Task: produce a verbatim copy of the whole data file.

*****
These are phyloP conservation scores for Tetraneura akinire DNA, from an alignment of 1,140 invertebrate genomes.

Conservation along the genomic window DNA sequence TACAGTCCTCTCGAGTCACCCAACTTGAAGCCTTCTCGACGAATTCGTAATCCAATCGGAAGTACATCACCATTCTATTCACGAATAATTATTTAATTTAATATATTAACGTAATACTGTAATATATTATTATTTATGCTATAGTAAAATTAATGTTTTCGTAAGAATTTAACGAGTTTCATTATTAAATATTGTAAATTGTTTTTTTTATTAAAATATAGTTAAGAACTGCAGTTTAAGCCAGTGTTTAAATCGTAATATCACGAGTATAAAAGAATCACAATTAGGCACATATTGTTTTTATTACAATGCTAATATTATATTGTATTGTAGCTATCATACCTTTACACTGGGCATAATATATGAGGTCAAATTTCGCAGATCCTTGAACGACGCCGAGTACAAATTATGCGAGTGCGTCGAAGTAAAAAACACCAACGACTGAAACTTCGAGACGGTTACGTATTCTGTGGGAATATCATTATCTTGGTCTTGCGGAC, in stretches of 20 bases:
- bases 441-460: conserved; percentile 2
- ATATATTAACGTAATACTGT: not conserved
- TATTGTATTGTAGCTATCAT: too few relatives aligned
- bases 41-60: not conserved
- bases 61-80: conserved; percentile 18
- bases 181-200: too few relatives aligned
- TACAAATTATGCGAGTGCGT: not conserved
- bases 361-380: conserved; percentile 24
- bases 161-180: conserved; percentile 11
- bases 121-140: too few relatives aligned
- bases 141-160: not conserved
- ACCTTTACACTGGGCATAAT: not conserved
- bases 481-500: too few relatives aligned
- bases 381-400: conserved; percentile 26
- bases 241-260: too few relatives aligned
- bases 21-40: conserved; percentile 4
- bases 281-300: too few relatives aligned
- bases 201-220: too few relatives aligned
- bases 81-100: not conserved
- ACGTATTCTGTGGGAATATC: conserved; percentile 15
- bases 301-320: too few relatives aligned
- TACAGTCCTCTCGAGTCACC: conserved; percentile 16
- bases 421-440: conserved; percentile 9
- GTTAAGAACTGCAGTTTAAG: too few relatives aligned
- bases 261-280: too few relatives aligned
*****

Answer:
These are phyloP conservation scores for Tetraneura akinire DNA, from an alignment of 1,140 invertebrate genomes.

Conservation along the genomic window DNA sequence TACAGTCCTCTCGAGTCACCCAACTTGAAGCCTTCTCGACGAATTCGTAATCCAATCGGAAGTACATCACCATTCTATTCACGAATAATTATTTAATTTAATATATTAACGTAATACTGTAATATATTATTATTTATGCTATAGTAAAATTAATGTTTTCGTAAGAATTTAACGAGTTTCATTATTAAATATTGTAAATTGTTTTTTTTATTAAAATATAGTTAAGAACTGCAGTTTAAGCCAGTGTTTAAATCGTAATATCACGAGTATAAAAGAATCACAATTAGGCACATATTGTTTTTATTACAATGCTAATATTATATTGTATTGTAGCTATCATACCTTTACACTGGGCATAATATATGAGGTCAAATTTCGCAGATCCTTGAACGACGCCGAGTACAAATTATGCGAGTGCGTCGAAGTAAAAAACACCAACGACTGAAACTTCGAGACGGTTACGTATTCTGTGGGAATATCATTATCTTGGTCTTGCGGAC, in stretches of 20 bases:
- bases 441-460: conserved; percentile 2
- ATATATTAACGTAATACTGT: not conserved
- TATTGTATTGTAGCTATCAT: too few relatives aligned
- bases 41-60: not conserved
- bases 61-80: conserved; percentile 18
- bases 181-200: too few relatives aligned
- TACAAATTATGCGAGTGCGT: not conserved
- bases 361-380: conserved; percentile 24
- bases 161-180: conserved; percentile 11
- bases 121-140: too few relatives aligned
- bases 141-160: not conserved
- ACCTTTACACTGGGCATAAT: not conserved
- bases 481-500: too few relatives aligned
- bases 381-400: conserved; percentile 26
- bases 241-260: too few relatives aligned
- bases 21-40: conserved; percentile 4
- bases 281-300: too few relatives aligned
- bases 201-220: too few relatives aligned
- bases 81-100: not conserved
- ACGTATTCTGTGGGAATATC: conserved; percentile 15
- bases 301-320: too few relatives aligned
- TACAGTCCTCTCGAGTCACC: conserved; percentile 16
- bases 421-440: conserved; percentile 9
- GTTAAGAACTGCAGTTTAAG: too few relatives aligned
- bases 261-280: too few relatives aligned